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Sleeve enclosures: One of the best archival storage tools for photography
Whether they run a gallery or museum or they archive their own photography, many archival and artistic professionalsÂ would probably agree that photographs are some of the most fickle materials to store. Historical photos are irreplaceable, and may have been developed usingÂ complex methods that make them vulnerable to light, acids, grease, scratches and other damage. Modern-day photographs can be just as tricky to archive, because the slightest alteration to color or tone can detract from them.
This is why there are many different archival storage options for photography.Â Sleeves and other enclosures are among the most useful of these. These products protect images from environmental damage while making it easy to organize prints. Which enclosure is right for your needs?
Considering chemical interactions
As such, it'sÂ important to pay attention to the materials your archival products are made of. Polypropylene is one good material for storing photos. This archival-safe material is stiff, heat resistant and stable, meaning it will not react with other chemicals it comes into contact with. Film/Print SleevesÂ areÂ a particularly excellentÂ polypropylene item, usefulÂ for bothÂ negatives and photoÂ prints.
Side Loading Print Sleeves, made of 3 mil uncoated MelinexÂ 516, are another option for chemical-free protection for images. This material ensures that both the images and the protective sleeve will not chemically interact during storage.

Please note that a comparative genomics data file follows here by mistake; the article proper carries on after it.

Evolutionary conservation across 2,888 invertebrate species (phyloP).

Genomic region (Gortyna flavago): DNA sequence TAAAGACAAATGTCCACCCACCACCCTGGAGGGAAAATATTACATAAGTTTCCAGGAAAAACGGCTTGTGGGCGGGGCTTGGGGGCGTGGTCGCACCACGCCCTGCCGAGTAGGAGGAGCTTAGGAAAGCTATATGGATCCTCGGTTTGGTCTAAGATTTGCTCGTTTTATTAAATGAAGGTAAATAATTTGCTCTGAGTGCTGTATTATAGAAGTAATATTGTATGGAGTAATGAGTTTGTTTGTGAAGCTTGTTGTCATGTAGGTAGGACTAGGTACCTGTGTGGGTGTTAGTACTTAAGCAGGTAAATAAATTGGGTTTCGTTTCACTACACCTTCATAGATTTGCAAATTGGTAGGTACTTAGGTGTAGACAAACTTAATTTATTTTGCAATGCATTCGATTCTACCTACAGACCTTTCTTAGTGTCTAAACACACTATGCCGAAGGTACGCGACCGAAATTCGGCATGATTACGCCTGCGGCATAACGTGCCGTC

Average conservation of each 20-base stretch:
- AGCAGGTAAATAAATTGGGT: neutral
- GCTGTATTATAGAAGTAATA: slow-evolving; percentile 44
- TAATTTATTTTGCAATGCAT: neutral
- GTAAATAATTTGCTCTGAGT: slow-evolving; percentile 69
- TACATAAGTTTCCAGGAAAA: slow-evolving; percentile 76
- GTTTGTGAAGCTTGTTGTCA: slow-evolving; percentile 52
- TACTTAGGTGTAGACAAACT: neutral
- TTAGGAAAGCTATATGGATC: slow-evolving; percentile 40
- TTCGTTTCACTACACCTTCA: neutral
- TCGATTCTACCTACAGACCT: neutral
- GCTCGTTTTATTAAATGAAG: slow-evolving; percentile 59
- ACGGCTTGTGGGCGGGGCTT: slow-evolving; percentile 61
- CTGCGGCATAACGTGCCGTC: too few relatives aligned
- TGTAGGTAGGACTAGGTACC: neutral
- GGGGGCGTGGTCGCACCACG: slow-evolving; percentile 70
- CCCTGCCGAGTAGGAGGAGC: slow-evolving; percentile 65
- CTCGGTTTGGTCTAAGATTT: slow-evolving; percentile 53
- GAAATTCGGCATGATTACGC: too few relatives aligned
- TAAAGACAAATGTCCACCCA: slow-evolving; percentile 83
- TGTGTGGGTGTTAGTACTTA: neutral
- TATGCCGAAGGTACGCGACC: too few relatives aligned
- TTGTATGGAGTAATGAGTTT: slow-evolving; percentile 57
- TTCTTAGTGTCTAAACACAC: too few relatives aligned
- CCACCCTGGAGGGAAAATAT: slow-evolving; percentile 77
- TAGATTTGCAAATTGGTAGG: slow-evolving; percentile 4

Easy to see, easy to use
Optically clear enclosures likeÂ 35 mm Mounted Slide Sleeves allow you to inspect a document without removing it, preventing damage from fingerprints, dust or other environmental factors.
Keeping the originals safe
These materials should not be stored in PVC vinyl bags, but rather in archival-safe sleeves, folders and boxes. PVC, which stands for polyvinyl chloride, is a plastic that is notÂ chemically stableÂ andÂ emits damaging hydrochloric acid as it deteriorates. Using paper products or chemically inertÂ plasticsÂ are better for long-term storage and archiving.Â
The Negative File Folders, made of heavyweight 7-point cardstock, are a good option for long-term storage for the original strips of film. Negatives are best protected from environmental damage like oil, dust and other pollutants when these folders are stored in Side Lock Film Sleeves and archival boxes.Â
It's no use to have undamaged negatives if you can't find them. Organizing these small documents can be haphazard and difficult at times, which is why it's important the enclosures you choose have tabs on each pocket. Choosing pocket-style folders makes it easy to organize these documents by job, subject or roll number.Â
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